Renewable Engine PhD student explores optimisation of Industry 4.0 technologies

For use in the manufacturing and energy industries

Ellie Smith, a research student at Strathclyde University’s Advanced Forming Research Centre (AFRC), has carried out research examining the use of Industry 4.0 technologies in the manufacturing and energy industries. The research was carried out as part of Renewable Engine, a €6.1 million EU INTERREG VA funded cross-border research and innovation programme led by South West College.

Working alongside her industrial sponsor, Booth Welsh, Ellie’s research explored the challenges facing the offshore wind industry which include the high cost of access, dangerous weather conditions and high downtime costs. Furthermore the research project examined how Augmented Reality (AR) technologies could be used to blend views of the real world with digital information to improve ‘right-first-time performance’ and conditions for maintenance technicians.

Reflecting on Ellie’s research, her academic supervisor, Professor Paul Blackwell said:

‘I want to congratulate Ellie on her work which was carried out under quite challenging conditions that required her to adapt her experimental methodology to the limitations imposed by the pandemic. Ellie developed a set of novel tests that allowed her to explore the opportunities that the use of augmented as well as more generally mixed technology provide in the context of training the next generation of engineers and also supporting experienced engineers carrying out off-shore wind turbine maintenance.’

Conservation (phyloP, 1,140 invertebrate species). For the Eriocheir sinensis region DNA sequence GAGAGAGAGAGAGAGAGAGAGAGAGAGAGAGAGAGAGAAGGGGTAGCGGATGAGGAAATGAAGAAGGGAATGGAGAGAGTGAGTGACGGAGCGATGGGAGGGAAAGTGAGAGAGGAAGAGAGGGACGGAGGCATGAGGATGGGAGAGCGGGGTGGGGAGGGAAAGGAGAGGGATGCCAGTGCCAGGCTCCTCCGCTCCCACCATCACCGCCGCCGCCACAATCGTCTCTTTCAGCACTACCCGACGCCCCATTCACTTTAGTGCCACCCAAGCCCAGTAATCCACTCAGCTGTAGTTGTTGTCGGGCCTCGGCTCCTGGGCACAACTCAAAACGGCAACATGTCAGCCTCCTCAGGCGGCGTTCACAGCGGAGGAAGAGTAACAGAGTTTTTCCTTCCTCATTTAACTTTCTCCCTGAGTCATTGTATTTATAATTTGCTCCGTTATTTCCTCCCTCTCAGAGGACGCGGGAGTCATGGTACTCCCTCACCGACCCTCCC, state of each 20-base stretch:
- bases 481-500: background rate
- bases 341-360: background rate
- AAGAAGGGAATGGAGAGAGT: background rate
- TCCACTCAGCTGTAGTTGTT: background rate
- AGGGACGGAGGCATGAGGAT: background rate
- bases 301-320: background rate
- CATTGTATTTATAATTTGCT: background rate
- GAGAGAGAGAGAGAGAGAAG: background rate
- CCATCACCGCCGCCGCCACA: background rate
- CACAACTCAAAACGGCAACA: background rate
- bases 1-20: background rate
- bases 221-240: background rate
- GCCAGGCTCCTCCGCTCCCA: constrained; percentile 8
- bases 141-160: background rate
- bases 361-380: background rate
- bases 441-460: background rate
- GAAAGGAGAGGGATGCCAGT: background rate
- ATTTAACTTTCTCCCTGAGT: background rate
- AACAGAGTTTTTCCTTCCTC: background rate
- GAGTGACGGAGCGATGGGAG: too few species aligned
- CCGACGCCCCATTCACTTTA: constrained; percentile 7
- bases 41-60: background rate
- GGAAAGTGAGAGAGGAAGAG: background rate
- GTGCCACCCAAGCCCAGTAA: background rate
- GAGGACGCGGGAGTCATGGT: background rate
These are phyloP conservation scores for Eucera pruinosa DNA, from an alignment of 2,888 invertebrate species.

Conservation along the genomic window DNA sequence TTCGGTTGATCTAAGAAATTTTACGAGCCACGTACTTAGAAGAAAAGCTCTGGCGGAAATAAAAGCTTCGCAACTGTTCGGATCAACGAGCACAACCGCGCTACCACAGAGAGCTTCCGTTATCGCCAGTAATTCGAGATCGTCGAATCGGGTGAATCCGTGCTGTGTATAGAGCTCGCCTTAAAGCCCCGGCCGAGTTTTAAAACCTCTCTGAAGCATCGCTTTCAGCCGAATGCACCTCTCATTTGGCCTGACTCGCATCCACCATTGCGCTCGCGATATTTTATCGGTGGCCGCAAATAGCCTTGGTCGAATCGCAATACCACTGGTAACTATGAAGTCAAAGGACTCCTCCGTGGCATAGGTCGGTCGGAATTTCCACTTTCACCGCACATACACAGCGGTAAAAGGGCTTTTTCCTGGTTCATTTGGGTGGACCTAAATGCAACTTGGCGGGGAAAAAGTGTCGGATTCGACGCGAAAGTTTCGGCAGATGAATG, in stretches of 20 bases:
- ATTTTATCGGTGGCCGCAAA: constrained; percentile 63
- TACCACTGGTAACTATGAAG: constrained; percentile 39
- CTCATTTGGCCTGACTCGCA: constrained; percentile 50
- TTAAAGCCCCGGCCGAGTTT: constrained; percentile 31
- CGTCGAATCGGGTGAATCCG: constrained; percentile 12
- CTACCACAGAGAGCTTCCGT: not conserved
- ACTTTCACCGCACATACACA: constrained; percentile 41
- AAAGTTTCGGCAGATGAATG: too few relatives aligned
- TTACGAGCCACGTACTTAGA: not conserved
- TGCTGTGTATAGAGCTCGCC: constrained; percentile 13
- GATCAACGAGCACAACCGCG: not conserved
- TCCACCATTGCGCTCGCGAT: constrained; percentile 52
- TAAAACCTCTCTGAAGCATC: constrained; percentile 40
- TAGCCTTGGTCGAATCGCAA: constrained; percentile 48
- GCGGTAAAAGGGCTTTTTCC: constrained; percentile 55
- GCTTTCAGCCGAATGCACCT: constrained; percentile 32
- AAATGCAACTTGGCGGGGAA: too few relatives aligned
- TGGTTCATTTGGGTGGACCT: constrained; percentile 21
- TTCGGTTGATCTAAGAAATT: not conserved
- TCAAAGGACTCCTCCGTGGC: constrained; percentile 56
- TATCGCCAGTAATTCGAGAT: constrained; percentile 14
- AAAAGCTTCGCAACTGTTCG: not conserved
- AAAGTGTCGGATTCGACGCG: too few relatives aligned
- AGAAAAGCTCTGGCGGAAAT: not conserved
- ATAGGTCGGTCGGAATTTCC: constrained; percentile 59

Ellie’s findings demonstrated that the use of mixed reality technology could significantly reduce (by over 60%) the time required for fault finding, for example, on a simulated 3 phase electrical system while also reducing the level of cognitive effort required.

Following a series of lab based studies and experiments to determine the most effective way of displaying AR procedural instructions, support from the industrial partnership equipped Ellie with the resources to scale up the experiments to consider more industrially relevant tasks and as a result of the pandemic the research project also explored how AR technology could be used to aid in manufacturing training when access to physical assets is limited

The Renewable Engine Programme was supported with €6.1 million funding through the European Union’s INTERREG VA Programme, which is managed by the Special EU Programmes Body. Match-funding has been provided by the Department for the Economy, Northern Ireland and Department of Business, Enterprise and Innovation, Ireland

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The project is supported by the European Union’s INTERREG VA Programme, managed by the Special EU Programmes Body (SEUPB), with match funding provided by the Department for the Economy (Northern Ireland) and Department of Enterprise, Trade and Employment (Republic of Ireland).
Interreg - Northern Ireland - Ireland - Scotland - European Regional Development Fund